I defintely am strongly opposed to young girls devolping body issues because from what is potrayed in the media about skinny models, but all I’m saying is that we can’t beat this whole issue of girls being insecure about their bodies if we are just shifting our view point from one end to the other of what is deemed “the ideal body” women should have. We are still belittling people that have different bodies from ours. Nothing changes.
    To me, it does not make sense at all. It does not demolish the issue of girls being insecure of their bodies, and I think that is what is important. If people were to be comfortable in their own bodies, only then will this problem be resolved.

    To overcome this issue, we need to get rid of all weight discrimination and stereotyping that claims “chubby people are lazy and lack self discipline” and “skinny people are unattractive and aneroxic” altogether. What we need to do is to promote a healthy lifestyle, see the beauty in every bodytype and not discriminate againsts a certain kind of bodytype- be it big or small.If you are allowed to love your ‘curves’, why am I not allowed to love my ‘bones?’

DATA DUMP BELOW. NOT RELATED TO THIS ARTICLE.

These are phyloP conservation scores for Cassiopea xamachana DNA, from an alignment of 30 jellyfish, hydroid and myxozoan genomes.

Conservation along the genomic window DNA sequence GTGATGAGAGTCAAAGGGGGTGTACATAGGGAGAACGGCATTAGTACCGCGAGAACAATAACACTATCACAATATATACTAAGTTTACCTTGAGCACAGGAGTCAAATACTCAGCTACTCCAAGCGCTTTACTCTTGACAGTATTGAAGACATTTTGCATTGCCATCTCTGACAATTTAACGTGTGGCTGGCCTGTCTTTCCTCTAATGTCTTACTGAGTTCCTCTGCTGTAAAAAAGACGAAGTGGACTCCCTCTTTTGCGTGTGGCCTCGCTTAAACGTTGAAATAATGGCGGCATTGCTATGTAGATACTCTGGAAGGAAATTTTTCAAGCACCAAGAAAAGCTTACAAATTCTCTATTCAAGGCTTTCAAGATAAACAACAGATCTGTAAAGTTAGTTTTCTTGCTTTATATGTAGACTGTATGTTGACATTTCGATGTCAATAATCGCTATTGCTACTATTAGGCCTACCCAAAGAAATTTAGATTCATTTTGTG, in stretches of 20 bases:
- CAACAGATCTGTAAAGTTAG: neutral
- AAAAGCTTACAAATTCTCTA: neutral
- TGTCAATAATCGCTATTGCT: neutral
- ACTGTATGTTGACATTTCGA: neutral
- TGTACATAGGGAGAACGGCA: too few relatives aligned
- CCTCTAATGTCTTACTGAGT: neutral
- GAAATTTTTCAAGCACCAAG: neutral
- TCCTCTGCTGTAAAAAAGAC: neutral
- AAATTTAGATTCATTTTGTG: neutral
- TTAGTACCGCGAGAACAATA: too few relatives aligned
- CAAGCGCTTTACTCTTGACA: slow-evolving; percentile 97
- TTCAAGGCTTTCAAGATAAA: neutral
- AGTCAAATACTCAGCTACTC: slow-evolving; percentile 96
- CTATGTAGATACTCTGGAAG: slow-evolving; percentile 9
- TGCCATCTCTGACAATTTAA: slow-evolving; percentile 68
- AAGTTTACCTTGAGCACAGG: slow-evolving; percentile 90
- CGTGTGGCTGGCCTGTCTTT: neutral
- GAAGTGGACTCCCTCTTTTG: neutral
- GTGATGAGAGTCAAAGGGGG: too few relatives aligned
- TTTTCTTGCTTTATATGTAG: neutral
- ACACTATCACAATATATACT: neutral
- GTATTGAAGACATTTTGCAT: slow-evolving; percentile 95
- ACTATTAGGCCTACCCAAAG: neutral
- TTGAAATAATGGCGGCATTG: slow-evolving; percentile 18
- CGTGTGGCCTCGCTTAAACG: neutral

Of course, easier being said than done. The media has all the power anyway.

    Wow, haha. I seem to have written an essay! Oh well. I love your site anyway. Bisous x

  • Reply
    15/07/2009 at 8:31 pm

    Thank you thank you thank you thank you

  • Reply
    joanna goddard
    15/05/2009 at 4:56 am

    oh, so well said. thank you! xo joanna

  • Reply
    14/05/2009 at 5:04 pm

    As a clothing designer, i always choose models with actual female definition to exude the character of my clothing. I’m not stick thin, im a healthy slim (american) size 8 and learning to be happy with that on a personal level. Its so hard to feel 100% good about it when you have these unrealistic ideals to live up to- especially when, in addition to being bone-thin, these women are airbrushed to look even more perfect and less like life. Thank you for your post- it made me feel as if I am not alone. I love your blog!

  • Reply
    09/05/2009 at 6:59 am

    Thank you for this! You have no idea how timely this was for me to read! I do so love your beautiful blog!

  • Reply
    05/05/2009 at 9:35 pm

    You have NO IDEA how much your words have helped me.
    I suffer with bulimia and am in the process of recovering.
    Thank you for the encouragement and civil point of view, from the bottom of my heart.

    • Reply
      06/05/2009 at 11:43 am

      thank you for sharing that! i wish you all the best in you recovering process, from the bottom of my heart.

  • Reply
    03/05/2009 at 4:21 pm

    Thank you thank you thank you… so much.

  • Reply
    Zoe Pedziwiatr
    03/05/2009 at 4:14 pm